Updated: January 10, 2014 11:02AM
Couple government cuts, diminishing funding sources and less free time with a need for help and what you have is a wonderful opportunity for you and your family to give back through volunteering.
Here’s our game plan.
The amount of time you and your children have to devote to volunteering. If your child does not meet age requirements, you will likely be volunteering together. (See below).
Your child’s interests.
Your child’s abilities and skills.
Age requirements for the type of volunteering your child will do. (Note: If your child is too young, you can still help the group or organization at home. Make baked goods to bring to other volunteers, grow vegetables to add to a meal for the homeless, raise awareness of the need by telling family and friends about the group).
Is an orientation or special training required?
Health and safety codes.
Where to volunteer
The specifics on where your child will volunteer will depend on where you live and or where you are willing to travel to (i.e.: you might want to consider a volunteer vacation this year). Here are a few types of places you can contact locally to learn about volunteer opportunities:
Homeless shelters dining halls: Your child may be asked to help serve food, clean tables, welcome people in line.
Women and children’s shelters: Opportunities may exist for your child to help younger children with homework or crafts, organize birthday or seasonal parties, or just visit for playtime.
Parks and recreation department: Opportunities could vary from hiking trails’ clean up to working with younger children enrolled in after school programs.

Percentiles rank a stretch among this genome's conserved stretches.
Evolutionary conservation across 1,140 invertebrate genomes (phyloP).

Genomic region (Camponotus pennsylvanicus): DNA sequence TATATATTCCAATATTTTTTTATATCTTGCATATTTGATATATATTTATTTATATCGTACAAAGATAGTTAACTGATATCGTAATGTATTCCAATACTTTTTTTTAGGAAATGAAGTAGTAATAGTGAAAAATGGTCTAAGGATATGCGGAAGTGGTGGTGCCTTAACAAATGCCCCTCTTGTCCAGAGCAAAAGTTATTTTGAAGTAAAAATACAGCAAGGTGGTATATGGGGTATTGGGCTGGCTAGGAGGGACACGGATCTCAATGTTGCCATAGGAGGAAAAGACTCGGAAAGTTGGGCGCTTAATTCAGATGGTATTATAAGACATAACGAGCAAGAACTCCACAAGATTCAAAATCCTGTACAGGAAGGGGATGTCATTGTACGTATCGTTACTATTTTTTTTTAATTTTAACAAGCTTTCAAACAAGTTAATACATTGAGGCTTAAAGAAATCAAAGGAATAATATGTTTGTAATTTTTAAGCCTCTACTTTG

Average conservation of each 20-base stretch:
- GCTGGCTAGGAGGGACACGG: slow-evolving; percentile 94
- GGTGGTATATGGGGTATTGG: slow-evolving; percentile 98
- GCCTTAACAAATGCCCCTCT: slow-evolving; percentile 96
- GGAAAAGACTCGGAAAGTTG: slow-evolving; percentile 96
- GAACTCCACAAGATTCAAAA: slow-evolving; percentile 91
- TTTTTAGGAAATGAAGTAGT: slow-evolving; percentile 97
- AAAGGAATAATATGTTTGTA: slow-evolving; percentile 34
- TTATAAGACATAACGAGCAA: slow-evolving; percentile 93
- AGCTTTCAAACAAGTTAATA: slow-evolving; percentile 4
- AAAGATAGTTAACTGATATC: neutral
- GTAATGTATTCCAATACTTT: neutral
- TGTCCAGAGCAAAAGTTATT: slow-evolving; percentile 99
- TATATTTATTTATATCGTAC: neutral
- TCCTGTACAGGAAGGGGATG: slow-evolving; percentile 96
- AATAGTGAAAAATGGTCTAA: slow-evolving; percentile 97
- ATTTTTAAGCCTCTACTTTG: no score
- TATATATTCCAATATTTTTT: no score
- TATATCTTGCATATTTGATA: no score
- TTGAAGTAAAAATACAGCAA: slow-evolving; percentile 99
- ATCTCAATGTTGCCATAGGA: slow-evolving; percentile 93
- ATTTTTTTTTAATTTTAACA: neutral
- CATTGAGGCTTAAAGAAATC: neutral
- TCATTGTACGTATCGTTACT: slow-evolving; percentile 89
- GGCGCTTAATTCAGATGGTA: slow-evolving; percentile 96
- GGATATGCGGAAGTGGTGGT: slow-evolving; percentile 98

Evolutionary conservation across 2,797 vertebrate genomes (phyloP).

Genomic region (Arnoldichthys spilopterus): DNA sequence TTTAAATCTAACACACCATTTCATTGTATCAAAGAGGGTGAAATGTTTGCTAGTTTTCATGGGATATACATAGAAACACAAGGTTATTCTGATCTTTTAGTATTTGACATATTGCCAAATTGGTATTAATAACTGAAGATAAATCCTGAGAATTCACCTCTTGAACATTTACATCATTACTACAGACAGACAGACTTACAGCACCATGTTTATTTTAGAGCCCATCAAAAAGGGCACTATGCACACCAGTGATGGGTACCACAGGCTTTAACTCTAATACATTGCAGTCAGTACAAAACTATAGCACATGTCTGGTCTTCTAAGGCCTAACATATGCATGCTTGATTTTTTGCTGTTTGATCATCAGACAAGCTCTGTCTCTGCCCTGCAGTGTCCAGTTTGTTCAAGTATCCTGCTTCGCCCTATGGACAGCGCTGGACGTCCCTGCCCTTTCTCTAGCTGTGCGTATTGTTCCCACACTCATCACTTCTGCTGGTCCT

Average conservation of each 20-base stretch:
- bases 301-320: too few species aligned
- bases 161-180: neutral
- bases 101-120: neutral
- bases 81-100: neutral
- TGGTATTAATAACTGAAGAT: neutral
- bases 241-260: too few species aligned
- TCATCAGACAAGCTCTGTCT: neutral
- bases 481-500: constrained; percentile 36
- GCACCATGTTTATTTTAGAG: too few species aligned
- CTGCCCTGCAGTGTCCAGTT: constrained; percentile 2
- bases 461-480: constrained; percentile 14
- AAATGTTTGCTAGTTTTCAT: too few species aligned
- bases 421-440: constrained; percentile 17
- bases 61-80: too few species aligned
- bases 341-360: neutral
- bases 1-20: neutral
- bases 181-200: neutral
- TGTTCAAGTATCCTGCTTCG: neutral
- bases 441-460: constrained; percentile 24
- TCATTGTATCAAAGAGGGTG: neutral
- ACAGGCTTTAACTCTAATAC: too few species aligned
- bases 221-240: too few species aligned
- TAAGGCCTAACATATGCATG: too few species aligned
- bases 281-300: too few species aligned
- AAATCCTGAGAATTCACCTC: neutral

Hospitals and or nursing homes: Volunteers are needed to help distribute books and magazines to patients and residents, as well as answer the phone or just to visit or entertain. Older children may be able to volunteer in various hospital departments.
Community events: Needs can vary widely — distribute handouts, serve water to marathon participants, man booths, set-up and clean up, more.
Restoring living spaces for low income, elderly, disabled. Unless your children are skilled builders, chances are the work they will be asked to do will not involve construction. However, children middle school age and up can help paint, clean up, make sandwiches.
Library: Shelving books, magazines, DVDs.
Local chapters of fund-raising organizations devoted to curing Cancer, Multiple Sclerosis, etc.
Tip from the parenting trenches: Still can’t find the right group to volunteer with? Check the websites of your city, county, state as well as your local chamber of commerce. Often these organizations list volunteer opportunities.
Scripps Howard News Service